Definition of perjure in English:



  • 1Wilfully tell an untruth or make a misrepresentation under oath; commit perjury.

    ‘she admitted that she had perjured herself’
    • ‘In other words, he lied, or perjured himself through giving inaccurate information about his assets.’
    • ‘The proposition assumes that the witness is going to perjure himself or herself.’
    • ‘If they perjure themselves they can go to jail and forfeit all retirement pay and allowances.’
    • ‘Three judges found that the detectives repeatedly lied under oath and the court found that they had perjured themselves.’
    • ‘Once unmasked, he admitted he had perjured himself.’
    lie under oath, lie, commit perjury, give false evidence, give false testimony, forswear oneself, be forsworn, bear false testimony, bear false witness, swear falsely
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    1. 1.1(of evidence) involving wilfully told untruths.
      ‘she was charged with giving perjured evidence in a court of law’
      ‘the evidence was perjured’
      • ‘The cases show that one of those exceptional circumstances arises when a judgment has been procured by the perjured evidence of a party in a material particular.’
      • ‘I take into account the fact your perjured evidence wasn't accepted by the jury, as they plainly rejected your account of self-defence.’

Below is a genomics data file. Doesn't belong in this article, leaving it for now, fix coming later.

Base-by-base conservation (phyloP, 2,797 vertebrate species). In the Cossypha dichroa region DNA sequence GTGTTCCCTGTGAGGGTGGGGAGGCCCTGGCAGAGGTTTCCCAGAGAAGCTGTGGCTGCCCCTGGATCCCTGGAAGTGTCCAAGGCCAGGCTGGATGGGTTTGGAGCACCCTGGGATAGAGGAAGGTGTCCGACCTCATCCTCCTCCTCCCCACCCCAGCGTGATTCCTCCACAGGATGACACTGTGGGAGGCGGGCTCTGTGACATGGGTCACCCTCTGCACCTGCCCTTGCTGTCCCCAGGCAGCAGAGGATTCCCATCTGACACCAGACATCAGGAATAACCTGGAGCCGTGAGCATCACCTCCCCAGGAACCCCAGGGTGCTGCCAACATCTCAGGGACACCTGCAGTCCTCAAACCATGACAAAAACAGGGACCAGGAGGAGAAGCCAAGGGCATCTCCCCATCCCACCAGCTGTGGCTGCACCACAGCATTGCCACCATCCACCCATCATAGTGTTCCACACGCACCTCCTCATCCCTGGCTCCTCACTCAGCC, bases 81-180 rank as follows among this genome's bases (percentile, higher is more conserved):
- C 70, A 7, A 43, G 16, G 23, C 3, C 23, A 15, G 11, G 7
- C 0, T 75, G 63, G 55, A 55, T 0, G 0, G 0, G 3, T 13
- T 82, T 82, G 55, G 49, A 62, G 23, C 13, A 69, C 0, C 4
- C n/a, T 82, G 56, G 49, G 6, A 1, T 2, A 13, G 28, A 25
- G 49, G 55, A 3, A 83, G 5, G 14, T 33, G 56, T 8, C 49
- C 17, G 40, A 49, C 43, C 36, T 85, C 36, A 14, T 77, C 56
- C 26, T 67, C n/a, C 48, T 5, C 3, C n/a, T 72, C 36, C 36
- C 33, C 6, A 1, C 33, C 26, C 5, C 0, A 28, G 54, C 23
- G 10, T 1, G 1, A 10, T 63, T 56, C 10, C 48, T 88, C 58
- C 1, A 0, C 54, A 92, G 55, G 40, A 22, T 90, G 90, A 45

• ‘The statute was intended to combat the numbers of cases of perjured evidence in cases relating to land by requiring written, rather than oral, evidence of contracts.’
      • ‘I want to make it clear that my evidence was not perjured.’
      • ‘If a judgment has been obtained by perjured evidence remedies are available to the aggrieved party.’
      lying, untruthful, dishonest, deceitful, false, dissembling, insincere, disingenuous, hypocritical, fraudulent, double-dealing, two-faced, janus-faced, two-timing, duplicitous, perjured, perfidious
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Late Middle English (as perjured in the sense ‘guilty of perjury’): from Old French parjurer, from Latin perjurare swear falsely, from per- to ill effect + jurare swear.